Guest blog by Jen Perry, President of Jelt Belt
So many of us are looking for a good deal when it comes to buying everyday essentials like food and clothing. We believe that we are being overcharged for everything in our lives, so finding a good deal, a huge sale, or a freebie makes us feel better about all the money that flies out of our pockets daily.
However, have you ever truly thought about the costs involved with growing your food, manufacturing your clothing, transporting these items to the warehouse, then the store, and the number of humans involved with these processes? Farming and manufacturing are not cheap in the United States because we have laws protecting our citizens, such as minimum wage requirements and human rights laws. That is why, in general, items made in the United States or other developed countries cost more than items made in China, India or Mexico. Some farms and factories in third world countries do not pay a livable wage to their workers and subject them to toxic, highly dangerous work environments because there are no laws to protect that class. I may be stating the obvious, but if you are buying a new swimsuit for $10 or a bunch of bananas for $1, something is wrong.
Because fast fashion is considered disposable as new trends come along and because it often falls apart after a few wearings, there are vast amounts of bulk clothing waste in landfills.
As a clothing accessory brand, my focus has been on the apparel industry for the last decade. I am always competing with fast fashion and their deep pockets that drive up the prices of advertising, while simultaneously driving down the price of clothing. Fast fashion is cheap fashion made in huge overseas factories with no regulations, making the rich richer and the poor poorer.
In addition, fast fashion is crushing to the environment. Because fast fashion is considered disposable as new trends come along and because it often falls apart after a few wearings, there are vast amounts of bulk clothing waste in landfills. The huge loads fabrics and materials contaminate our planet and emit toxic carbon into the atmosphere. According to the Ellen MacArthur Foundation, “the fashion industry is responsible for 10% of global CO2 emissions each year.”
I believe that we all need to educate ourselves and the younger generations about the hazards of fast fashion because that is all they know. When I was a kid riding my bike to Target to buy a new t-shirt with my babysitting money, it never crossed my mind that the $7.99 shirt I was buying was made by people in China getting paid 15 cents an hour or by children getting paid less than that. (Though, I do remember my mom telling me to eat all of my broccoli at dinner because there were children in China who were starving.) It also didn’t occur to me that the material the t-shirt was made from was flimsy polyester or cheap cotton produced in the most environmentally destructive ways, as cheaply as possible with zero concern for their workers or the end consumer.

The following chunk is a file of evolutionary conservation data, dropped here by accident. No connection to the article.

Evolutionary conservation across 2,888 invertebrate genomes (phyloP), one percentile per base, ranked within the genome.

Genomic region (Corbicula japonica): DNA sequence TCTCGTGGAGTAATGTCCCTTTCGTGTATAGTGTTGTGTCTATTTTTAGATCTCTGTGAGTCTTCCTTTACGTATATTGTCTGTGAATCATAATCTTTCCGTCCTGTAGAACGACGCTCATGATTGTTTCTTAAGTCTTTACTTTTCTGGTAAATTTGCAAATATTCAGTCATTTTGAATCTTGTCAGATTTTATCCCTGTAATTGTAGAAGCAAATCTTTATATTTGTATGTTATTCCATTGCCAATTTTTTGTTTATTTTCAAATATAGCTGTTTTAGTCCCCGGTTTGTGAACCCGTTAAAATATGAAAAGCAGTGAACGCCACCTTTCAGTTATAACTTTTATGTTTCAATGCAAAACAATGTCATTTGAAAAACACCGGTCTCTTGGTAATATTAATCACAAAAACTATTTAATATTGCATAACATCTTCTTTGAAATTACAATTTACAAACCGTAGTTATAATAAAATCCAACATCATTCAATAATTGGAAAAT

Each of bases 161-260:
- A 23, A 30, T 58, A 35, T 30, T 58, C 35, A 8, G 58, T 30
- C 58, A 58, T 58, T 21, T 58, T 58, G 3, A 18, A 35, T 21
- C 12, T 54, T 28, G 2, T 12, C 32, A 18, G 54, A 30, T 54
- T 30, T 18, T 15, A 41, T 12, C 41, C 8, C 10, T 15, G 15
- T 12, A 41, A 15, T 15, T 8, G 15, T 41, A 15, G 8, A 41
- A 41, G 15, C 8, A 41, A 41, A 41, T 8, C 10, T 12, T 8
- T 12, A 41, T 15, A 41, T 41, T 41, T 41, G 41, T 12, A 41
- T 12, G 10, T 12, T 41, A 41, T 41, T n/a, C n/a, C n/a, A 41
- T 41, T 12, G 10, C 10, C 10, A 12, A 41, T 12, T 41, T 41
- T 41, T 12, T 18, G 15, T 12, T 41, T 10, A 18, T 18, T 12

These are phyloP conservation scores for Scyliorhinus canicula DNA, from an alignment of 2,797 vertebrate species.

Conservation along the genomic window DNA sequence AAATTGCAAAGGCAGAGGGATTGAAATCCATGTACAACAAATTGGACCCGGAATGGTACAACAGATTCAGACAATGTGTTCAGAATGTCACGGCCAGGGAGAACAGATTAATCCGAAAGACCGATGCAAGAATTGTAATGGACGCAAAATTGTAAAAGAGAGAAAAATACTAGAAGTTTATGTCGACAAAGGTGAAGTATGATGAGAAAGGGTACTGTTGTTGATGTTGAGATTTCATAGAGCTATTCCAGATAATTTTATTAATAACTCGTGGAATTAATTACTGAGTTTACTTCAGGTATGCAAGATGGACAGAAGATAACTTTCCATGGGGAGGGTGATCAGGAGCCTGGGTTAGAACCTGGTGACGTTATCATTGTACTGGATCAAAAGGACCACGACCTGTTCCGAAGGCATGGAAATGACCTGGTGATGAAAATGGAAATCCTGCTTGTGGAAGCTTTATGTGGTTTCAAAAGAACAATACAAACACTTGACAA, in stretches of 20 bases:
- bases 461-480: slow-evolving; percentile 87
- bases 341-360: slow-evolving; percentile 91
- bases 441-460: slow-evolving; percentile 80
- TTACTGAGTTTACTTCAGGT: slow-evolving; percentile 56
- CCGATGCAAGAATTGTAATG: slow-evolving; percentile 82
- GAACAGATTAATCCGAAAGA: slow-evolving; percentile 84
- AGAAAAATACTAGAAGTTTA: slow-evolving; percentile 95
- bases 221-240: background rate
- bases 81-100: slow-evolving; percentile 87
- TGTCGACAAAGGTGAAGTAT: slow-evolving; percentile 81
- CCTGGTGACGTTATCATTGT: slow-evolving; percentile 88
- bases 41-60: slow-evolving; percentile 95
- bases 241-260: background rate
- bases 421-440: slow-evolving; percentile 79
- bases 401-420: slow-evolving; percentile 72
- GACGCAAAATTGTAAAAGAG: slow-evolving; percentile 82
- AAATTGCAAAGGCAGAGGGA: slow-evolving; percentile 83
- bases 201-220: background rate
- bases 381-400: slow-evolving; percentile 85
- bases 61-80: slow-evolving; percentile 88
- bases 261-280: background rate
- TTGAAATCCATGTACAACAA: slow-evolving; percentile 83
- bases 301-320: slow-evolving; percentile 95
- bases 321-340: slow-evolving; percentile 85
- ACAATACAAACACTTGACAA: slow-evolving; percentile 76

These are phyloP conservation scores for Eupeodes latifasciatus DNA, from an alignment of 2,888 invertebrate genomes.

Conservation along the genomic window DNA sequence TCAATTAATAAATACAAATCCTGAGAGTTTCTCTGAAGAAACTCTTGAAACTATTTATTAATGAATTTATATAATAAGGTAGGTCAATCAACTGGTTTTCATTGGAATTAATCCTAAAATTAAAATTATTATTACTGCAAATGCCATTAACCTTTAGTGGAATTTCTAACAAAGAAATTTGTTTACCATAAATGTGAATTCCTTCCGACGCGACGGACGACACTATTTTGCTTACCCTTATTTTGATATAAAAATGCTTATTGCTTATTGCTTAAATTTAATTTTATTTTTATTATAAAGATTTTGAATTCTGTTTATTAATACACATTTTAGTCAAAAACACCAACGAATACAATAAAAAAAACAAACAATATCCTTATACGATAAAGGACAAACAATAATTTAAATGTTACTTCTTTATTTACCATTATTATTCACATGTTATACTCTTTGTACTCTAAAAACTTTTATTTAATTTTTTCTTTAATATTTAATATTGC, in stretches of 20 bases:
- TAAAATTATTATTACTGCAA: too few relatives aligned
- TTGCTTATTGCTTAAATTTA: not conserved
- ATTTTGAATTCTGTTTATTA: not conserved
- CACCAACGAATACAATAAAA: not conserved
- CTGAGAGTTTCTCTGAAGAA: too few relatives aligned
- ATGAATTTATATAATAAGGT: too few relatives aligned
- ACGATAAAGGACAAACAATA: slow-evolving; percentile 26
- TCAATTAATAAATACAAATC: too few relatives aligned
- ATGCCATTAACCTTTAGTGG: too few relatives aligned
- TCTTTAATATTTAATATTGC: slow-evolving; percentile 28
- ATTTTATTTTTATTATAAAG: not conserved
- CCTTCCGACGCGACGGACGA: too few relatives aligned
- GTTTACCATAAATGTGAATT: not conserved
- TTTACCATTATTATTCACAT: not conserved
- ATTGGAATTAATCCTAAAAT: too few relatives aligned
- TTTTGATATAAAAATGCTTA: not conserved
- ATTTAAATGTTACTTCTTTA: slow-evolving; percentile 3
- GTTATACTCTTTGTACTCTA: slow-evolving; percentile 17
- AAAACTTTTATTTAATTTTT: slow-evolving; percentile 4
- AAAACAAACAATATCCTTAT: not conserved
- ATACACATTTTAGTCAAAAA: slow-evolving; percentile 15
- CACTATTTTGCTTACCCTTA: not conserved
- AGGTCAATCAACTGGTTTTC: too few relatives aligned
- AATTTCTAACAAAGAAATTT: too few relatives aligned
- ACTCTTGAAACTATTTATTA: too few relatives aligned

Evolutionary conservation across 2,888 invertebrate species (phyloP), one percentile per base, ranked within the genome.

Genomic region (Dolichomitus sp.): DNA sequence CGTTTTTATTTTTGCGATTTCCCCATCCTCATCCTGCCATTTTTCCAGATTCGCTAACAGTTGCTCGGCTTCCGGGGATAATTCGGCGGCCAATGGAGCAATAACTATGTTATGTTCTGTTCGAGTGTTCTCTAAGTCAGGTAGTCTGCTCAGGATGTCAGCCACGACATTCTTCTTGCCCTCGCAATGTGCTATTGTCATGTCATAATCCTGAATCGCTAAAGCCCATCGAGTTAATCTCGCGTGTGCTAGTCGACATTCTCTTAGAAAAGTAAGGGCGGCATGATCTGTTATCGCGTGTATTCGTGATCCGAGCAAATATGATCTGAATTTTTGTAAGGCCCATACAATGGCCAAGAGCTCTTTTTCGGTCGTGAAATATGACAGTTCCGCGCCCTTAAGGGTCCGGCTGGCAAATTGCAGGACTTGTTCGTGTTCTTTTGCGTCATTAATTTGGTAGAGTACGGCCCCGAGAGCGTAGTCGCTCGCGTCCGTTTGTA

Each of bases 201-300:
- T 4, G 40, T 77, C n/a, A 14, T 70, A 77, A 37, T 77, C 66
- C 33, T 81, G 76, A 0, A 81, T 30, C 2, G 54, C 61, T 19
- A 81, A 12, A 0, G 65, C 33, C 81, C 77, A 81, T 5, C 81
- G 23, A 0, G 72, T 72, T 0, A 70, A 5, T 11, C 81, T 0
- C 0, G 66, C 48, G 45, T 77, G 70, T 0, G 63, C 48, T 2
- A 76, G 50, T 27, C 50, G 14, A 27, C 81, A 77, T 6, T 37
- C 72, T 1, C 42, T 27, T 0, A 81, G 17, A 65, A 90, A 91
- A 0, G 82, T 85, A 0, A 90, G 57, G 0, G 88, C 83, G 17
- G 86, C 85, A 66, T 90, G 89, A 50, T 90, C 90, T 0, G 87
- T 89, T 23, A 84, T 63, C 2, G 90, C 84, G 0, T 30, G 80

According to the Ellen MacArthur Foundation, “the fashion industry is responsible for 10% of global CO2 emissions each year."
Well, I’m not a child anymore. Now, I know that fast fashion is cheap, disposable clothing meant to self-destruct so you have to buy more. The gigantic corporations like Shein need you to buy as much as and frequently from them as you can to sustain their monster factories in China. They actually want your clothes to fall apart. Think about that.
When I started Jelt in 2013, there was no place to access the rPET yarn I use to make my belts from recycled plastic, other than China. That is because for decades, the United States has shipped used plastic on barges to China. Therefore, I had to buy my raw materials overseas. But, I had a choice of where I bought my elastic from to make sure the factory treated their employees well with livable wages and good, ethical work conditions.
I then moved every other aspect of manufacturing to Montana—cutting, sewing, packaging, etc., are all done in my home state, where I can control the quality, pay my employees thriveable wages and help bring job security to underserved communities. I never wanted to be associated with fast fashion.
The gigantic corporations like Shein need you to buy as much as and frequently from them as you can to sustain their monster factories in China. They actually want your clothes to fall apart. Think about that.
There was a time when I believed that fast fashion would be a thing of the past—especially here in the United States. Younger generations were looking more closely at environmental and human rights causes and putting their money towards responsible brands. Lately, however, I am seeing a trend back to fast fashion, driven by social media influencers being paid by wealthy overseas conglomerates to promote clothing made by irresponsible manufacturers making wearable crap. It’s truly a 180 turn to where we were headed as a society and a generation who cared about the future of the planet and the people on it.
I hope that one day, we, as a society can change our mindsets. We don’t need to be hoarders of cheap clothing, but instead curators of well-made, responsible clothing and apparel that will last the test of time—clothing that you are proud to have paid a little more for because you know the brand is good for the world.
Jen Perry is the founder of Jelt, a social enterprise that produces retro-inspired belts made from recycled plastic bottles. Beyond its environmental mission, the business is dedicated to empowering women and supporting local too.
Jelt was established in 2014 as a cause-driven business. Our purpose is to create sustainable products that everyone needs, then use the proceeds to give back to people in need and the planet.
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